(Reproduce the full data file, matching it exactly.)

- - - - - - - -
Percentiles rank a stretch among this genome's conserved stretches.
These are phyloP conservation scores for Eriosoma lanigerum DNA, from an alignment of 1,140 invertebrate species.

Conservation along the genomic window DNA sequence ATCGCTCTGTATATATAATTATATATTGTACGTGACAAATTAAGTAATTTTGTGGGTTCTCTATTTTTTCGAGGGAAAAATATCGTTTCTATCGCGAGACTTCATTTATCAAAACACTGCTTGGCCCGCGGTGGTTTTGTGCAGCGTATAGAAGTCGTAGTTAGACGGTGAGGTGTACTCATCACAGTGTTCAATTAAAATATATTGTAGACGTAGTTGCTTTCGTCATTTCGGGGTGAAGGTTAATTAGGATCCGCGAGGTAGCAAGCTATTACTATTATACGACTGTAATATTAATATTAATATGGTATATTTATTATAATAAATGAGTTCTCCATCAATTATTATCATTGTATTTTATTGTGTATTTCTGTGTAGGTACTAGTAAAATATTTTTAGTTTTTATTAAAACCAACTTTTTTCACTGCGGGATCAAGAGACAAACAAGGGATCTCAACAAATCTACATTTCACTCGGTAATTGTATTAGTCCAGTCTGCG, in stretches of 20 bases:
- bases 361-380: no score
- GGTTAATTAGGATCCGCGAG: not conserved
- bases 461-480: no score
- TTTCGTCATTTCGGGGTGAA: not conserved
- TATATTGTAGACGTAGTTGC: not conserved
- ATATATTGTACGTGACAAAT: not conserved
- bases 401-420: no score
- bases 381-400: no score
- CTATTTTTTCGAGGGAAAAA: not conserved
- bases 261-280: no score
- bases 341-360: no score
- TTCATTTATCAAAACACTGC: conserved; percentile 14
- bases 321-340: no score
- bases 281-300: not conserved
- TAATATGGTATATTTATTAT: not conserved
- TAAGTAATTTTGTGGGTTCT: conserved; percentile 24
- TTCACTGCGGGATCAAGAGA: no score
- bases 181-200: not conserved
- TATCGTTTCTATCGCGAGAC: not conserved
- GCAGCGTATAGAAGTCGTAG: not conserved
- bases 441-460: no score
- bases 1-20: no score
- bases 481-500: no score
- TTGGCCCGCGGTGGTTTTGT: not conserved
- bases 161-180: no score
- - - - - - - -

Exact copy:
Percentiles rank a stretch among this genome's conserved stretches.
These are phyloP conservation scores for Eriosoma lanigerum DNA, from an alignment of 1,140 invertebrate species.

Conservation along the genomic window DNA sequence ATCGCTCTGTATATATAATTATATATTGTACGTGACAAATTAAGTAATTTTGTGGGTTCTCTATTTTTTCGAGGGAAAAATATCGTTTCTATCGCGAGACTTCATTTATCAAAACACTGCTTGGCCCGCGGTGGTTTTGTGCAGCGTATAGAAGTCGTAGTTAGACGGTGAGGTGTACTCATCACAGTGTTCAATTAAAATATATTGTAGACGTAGTTGCTTTCGTCATTTCGGGGTGAAGGTTAATTAGGATCCGCGAGGTAGCAAGCTATTACTATTATACGACTGTAATATTAATATTAATATGGTATATTTATTATAATAAATGAGTTCTCCATCAATTATTATCATTGTATTTTATTGTGTATTTCTGTGTAGGTACTAGTAAAATATTTTTAGTTTTTATTAAAACCAACTTTTTTCACTGCGGGATCAAGAGACAAACAAGGGATCTCAACAAATCTACATTTCACTCGGTAATTGTATTAGTCCAGTCTGCG, in stretches of 20 bases:
- bases 361-380: no score
- GGTTAATTAGGATCCGCGAG: not conserved
- bases 461-480: no score
- TTTCGTCATTTCGGGGTGAA: not conserved
- TATATTGTAGACGTAGTTGC: not conserved
- ATATATTGTACGTGACAAAT: not conserved
- bases 401-420: no score
- bases 381-400: no score
- CTATTTTTTCGAGGGAAAAA: not conserved
- bases 261-280: no score
- bases 341-360: no score
- TTCATTTATCAAAACACTGC: conserved; percentile 14
- bases 321-340: no score
- bases 281-300: not conserved
- TAATATGGTATATTTATTAT: not conserved
- TAAGTAATTTTGTGGGTTCT: conserved; percentile 24
- TTCACTGCGGGATCAAGAGA: no score
- bases 181-200: not conserved
- TATCGTTTCTATCGCGAGAC: not conserved
- GCAGCGTATAGAAGTCGTAG: not conserved
- bases 441-460: no score
- bases 1-20: no score
- bases 481-500: no score
- TTGGCCCGCGGTGGTTTTGT: not conserved
- bases 161-180: no score